Ivy Rehab is the largest pediatric physical therapy network in the U.S., having grown to 118 sites across 11 different US states since 2011.
Pediatric therapy is a challenging business for both investors and individual clinics, but Ivy Rehab has found a way to make it work and make it profitable. To explore the secrets behind their success, we invited Troy Bage, CEO of Ivy Rehab for Kids, to sit down for an episode of the Therapy Matters podcast.
Listen to the full podcast episode or read Bage’s key advice for starting and expanding your pediatric therapy practice.
What to Know Before Starting a Pediatric Therapy Clinic
For those who are new to the world of pediatric practice leadership, Bage offers two pieces of advice.
Pediatric therapy is a tough field with a big heart.
The primary payer in pediatric therapy is usually Medicaid, so it’s a business that has, from the outset, low reimbursement and lower productivity. That’s a challenging environment to start a business in, and one of the reasons why there are so few pediatric physical therapy clinics across the country.
So, how can a pediatric therapy practice manage to thrive? According to Bage, Ivy Rehab for Kids creates a powerful foundation for success by supporting clinical education, teammate development and pathways for professional growth among their staff.
Understand the key drivers of your business.
A pediatric therapy business may have as many as 50 different economic drivers, but only a handful of them are really propping up the business.
“We’ve found that the most productive clinicians tend to get the best clinical outcomes, better quality scores, and better arrival rates,” says Bage. “More productive therapies generally produce better quality outcomes, better engagement from patients, and ultimately more repeat business and word of mouth.”
Advice on Pediatric Therapy Practice Acquisitions
Looking to expand your business by acquiring a pediatric practice?
The Ivy Rehab for Kids CEO says “culture is king” when it comes to acquisitions. It’s a very common thing for larger companies to buy a smaller one and then try to convert the acquisition’s culture to the larger company’s. He says the attitude of many larger companies is, “We’re going to acquire you, and we’re going to make you better, and we’re going to make you like us, because we’re way better than you are. That’s why we’re acquiring you.”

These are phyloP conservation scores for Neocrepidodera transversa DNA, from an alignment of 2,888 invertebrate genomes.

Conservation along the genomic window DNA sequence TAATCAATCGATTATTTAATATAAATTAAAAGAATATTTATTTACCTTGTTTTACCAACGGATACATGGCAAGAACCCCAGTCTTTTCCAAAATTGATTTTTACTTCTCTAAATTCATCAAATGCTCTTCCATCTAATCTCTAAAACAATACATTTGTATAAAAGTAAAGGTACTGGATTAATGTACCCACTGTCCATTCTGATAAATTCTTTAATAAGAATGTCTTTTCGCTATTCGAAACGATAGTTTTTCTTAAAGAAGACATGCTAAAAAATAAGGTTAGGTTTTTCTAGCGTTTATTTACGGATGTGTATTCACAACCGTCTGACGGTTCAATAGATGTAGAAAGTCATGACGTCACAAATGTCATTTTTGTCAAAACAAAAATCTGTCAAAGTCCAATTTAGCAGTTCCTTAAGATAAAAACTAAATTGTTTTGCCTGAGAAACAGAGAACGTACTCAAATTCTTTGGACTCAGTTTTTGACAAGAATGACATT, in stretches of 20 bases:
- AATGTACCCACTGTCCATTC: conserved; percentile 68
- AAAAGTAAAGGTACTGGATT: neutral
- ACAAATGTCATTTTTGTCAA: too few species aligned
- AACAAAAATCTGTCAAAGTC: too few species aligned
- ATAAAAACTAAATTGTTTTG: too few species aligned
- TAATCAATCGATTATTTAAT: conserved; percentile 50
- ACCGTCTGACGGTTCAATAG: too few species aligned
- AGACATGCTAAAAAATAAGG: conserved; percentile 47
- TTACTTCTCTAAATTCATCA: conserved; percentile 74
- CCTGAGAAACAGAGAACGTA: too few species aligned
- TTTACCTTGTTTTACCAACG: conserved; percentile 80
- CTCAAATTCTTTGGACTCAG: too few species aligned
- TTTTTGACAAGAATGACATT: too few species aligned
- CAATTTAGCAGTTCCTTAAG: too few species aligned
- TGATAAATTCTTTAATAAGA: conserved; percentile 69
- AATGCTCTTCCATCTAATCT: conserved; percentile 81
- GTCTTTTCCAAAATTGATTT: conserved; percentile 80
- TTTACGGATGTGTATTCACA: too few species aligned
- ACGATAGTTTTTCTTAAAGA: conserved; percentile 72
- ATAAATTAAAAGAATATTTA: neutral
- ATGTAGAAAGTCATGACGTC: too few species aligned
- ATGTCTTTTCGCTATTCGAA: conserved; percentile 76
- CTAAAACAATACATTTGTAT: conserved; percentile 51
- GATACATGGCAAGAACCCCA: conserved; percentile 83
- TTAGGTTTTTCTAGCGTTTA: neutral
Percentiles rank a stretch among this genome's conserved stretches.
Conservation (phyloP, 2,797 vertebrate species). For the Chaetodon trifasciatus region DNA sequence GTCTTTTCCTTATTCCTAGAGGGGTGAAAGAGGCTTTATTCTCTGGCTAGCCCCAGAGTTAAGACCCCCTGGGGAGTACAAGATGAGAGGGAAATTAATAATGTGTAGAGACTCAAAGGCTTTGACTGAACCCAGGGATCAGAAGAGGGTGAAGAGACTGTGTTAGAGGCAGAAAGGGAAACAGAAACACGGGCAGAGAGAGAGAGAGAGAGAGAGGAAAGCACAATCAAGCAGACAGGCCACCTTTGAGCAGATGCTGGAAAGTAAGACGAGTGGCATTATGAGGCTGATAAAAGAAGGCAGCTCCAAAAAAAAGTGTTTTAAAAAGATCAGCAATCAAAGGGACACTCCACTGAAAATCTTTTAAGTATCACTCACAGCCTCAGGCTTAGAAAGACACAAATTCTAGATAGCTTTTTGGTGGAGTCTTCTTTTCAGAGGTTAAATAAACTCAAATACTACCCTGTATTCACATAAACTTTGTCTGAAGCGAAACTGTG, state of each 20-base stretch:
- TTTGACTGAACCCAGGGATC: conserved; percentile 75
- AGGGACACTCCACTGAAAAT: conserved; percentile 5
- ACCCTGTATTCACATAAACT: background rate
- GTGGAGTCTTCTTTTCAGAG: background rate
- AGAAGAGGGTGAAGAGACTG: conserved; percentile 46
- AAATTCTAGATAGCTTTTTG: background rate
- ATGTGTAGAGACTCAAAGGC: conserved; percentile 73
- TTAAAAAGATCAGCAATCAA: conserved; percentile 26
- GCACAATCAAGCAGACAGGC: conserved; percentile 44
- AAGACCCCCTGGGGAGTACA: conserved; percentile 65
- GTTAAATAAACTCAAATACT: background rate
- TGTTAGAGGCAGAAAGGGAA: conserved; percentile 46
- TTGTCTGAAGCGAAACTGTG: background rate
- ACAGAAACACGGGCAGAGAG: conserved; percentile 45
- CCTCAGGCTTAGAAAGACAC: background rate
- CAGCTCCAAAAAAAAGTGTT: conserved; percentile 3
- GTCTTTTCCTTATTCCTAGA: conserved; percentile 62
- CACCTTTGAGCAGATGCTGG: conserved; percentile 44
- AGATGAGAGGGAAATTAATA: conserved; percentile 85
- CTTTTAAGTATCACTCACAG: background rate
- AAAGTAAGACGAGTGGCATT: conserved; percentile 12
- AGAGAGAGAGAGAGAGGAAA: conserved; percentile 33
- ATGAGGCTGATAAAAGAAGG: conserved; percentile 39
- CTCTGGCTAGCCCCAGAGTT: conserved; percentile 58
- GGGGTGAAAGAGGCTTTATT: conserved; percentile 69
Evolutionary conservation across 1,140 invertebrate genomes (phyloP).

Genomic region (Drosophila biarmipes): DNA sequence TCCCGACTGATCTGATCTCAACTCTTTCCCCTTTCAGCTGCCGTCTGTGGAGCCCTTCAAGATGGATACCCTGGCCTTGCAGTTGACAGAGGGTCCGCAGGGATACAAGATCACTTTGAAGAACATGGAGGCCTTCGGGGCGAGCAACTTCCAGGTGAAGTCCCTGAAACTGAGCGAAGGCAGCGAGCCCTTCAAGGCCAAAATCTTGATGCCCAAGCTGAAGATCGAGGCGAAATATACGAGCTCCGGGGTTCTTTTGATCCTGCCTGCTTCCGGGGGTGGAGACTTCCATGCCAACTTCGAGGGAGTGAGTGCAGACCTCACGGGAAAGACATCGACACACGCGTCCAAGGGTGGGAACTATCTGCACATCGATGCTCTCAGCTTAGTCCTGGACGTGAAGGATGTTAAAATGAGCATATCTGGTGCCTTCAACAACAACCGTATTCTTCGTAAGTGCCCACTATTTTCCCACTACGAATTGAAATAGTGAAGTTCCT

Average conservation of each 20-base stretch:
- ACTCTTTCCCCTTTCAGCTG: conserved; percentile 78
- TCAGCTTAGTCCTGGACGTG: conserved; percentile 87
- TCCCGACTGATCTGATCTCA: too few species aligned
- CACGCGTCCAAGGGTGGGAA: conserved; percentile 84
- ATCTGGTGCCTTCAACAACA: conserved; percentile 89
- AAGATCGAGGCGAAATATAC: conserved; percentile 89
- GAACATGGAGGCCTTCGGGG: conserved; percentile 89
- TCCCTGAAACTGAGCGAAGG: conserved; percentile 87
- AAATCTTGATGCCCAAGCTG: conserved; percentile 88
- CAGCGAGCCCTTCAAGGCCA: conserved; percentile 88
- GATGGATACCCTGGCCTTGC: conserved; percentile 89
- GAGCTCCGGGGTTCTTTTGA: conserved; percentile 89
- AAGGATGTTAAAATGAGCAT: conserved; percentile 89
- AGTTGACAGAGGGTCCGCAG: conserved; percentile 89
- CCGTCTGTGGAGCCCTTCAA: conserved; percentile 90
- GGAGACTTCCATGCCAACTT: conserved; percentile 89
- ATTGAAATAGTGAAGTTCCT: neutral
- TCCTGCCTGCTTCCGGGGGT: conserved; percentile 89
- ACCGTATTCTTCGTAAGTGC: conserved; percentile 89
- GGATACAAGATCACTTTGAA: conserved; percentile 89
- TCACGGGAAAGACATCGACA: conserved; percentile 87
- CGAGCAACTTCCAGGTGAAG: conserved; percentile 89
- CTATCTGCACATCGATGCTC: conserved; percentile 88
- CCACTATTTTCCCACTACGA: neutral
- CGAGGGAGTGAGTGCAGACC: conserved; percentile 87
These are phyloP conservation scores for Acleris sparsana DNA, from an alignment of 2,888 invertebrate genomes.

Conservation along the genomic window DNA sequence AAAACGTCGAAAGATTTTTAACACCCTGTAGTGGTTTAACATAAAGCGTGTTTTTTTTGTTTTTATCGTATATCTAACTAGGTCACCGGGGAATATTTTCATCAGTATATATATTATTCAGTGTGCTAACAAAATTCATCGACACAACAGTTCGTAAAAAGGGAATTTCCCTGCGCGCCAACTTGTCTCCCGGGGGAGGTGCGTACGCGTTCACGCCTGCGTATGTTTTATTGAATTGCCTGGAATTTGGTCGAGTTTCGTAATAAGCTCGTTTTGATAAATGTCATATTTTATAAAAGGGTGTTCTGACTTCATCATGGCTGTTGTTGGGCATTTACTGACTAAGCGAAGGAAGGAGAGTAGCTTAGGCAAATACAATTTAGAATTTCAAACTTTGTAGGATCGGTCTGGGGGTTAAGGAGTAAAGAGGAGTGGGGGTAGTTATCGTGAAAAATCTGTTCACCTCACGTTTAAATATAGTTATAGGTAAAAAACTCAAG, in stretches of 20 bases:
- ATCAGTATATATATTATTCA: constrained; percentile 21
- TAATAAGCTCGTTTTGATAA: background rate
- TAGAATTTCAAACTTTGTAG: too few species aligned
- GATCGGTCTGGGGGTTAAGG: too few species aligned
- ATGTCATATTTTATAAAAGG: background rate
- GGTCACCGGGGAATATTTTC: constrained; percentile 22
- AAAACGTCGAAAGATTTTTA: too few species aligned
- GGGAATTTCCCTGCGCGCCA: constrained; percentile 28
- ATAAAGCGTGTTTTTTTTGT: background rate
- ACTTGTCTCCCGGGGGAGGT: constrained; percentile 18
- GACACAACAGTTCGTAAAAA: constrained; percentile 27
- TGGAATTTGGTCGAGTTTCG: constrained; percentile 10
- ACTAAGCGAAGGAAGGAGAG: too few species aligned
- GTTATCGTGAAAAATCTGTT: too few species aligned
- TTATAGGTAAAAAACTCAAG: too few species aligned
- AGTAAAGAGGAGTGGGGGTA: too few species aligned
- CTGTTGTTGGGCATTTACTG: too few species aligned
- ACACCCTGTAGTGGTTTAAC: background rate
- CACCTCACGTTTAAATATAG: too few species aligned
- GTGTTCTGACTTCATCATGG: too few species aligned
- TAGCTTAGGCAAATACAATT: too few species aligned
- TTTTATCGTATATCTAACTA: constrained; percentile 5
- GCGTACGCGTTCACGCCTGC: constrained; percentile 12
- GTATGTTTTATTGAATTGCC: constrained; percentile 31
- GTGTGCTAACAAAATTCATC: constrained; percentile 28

Bage says, “I learned that that’s not how you want to build a culture. You want to build a place where people feel included and part of the solution and part of the future.”
Innovative Treatments for Young Patients
Troy Bage is a physical therapist himself, and says one of the things that has truly surprised him during his time in pediatric therapy is the passion and dedication of providers to continually improve treatment methods.
One example, he says, is how teammates came to Ivy Rehab’s management and wanted to begin offering hippotherapy, a type of therapy that includes horseback riding. At Raintree, we’ve seen our pediatric therapy practice clients deliver innovative care by offering treatment in settings outside the typical office space—from schools to pools.
Bage says that that offering hippotherapy “wasn’t necessarily the best business move, but it certainly was something that [the team] really thought about, and they found ways to make it work within our model. And that just warms your heart when you see people that passionate about what they do.”
Workforce Trends in Pediatric Therapy
As an emerging private practice owner, you should make every effort to understand the state of the job market and the needs of job-seekers. Hiring the right pediatric therapists can set your new business off on the right path, but that’s only half the battle. As Bage points out, you also need a plan to improve retention and reduce attrition.
Bouncing Back From the Pandemic